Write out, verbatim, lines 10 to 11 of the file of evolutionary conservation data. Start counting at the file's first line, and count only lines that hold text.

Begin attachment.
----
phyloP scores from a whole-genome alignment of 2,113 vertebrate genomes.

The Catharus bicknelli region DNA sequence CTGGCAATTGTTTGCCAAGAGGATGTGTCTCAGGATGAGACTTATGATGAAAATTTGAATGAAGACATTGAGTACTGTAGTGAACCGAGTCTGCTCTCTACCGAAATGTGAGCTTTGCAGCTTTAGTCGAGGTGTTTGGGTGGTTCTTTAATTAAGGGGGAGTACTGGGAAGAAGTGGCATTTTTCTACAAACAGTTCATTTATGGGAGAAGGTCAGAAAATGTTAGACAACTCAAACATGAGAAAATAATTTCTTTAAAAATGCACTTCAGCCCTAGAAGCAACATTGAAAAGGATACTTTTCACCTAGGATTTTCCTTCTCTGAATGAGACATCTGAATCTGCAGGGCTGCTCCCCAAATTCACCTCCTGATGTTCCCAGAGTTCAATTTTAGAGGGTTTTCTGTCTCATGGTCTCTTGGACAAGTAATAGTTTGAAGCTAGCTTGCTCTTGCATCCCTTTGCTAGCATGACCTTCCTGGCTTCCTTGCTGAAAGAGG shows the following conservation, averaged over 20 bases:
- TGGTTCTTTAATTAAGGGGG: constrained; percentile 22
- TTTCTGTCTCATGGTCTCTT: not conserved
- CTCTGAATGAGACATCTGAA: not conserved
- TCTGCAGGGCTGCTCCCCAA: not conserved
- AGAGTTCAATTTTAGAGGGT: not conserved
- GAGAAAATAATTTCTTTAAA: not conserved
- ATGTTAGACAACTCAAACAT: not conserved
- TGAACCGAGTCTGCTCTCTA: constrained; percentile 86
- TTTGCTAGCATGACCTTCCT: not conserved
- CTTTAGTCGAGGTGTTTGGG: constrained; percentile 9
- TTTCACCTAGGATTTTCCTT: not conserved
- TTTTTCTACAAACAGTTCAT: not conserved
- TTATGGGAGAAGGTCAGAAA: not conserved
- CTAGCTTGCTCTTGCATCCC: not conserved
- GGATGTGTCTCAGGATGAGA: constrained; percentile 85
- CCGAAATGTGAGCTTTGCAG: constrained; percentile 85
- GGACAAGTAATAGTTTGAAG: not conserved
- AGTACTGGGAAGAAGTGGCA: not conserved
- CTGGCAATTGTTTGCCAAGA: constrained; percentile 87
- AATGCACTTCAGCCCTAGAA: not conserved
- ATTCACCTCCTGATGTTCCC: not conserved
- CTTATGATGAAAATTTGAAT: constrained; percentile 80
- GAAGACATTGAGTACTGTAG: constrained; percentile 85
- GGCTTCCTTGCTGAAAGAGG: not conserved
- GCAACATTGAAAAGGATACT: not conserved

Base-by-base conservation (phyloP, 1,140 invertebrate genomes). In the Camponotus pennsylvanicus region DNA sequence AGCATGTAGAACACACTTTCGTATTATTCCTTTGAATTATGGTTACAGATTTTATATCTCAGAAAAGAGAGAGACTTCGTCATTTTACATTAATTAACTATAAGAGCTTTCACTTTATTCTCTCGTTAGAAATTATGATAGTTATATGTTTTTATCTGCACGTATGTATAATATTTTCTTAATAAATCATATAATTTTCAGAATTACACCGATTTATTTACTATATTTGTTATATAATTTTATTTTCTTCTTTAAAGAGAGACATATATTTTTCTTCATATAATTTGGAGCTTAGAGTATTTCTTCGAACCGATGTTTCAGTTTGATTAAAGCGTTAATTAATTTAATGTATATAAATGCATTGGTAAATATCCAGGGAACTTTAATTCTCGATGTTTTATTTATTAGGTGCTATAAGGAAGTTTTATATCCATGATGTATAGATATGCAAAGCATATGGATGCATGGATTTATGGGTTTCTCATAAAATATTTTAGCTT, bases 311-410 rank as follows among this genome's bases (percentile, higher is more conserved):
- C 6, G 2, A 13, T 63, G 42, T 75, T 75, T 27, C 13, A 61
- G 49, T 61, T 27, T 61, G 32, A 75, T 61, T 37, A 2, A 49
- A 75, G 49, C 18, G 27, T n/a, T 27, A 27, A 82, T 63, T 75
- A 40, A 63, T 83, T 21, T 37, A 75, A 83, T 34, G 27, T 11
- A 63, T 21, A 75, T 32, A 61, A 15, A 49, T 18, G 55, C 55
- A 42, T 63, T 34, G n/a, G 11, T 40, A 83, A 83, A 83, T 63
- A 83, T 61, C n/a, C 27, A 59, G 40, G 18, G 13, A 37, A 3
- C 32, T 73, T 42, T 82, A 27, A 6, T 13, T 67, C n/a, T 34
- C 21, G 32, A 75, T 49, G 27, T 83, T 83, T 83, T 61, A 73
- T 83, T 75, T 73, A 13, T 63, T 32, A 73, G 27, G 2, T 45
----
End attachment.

- TGAACCGAGTCTGCTCTCTA: constrained; percentile 86
- TTTGCTAGCATGACCTTCCT: not conserved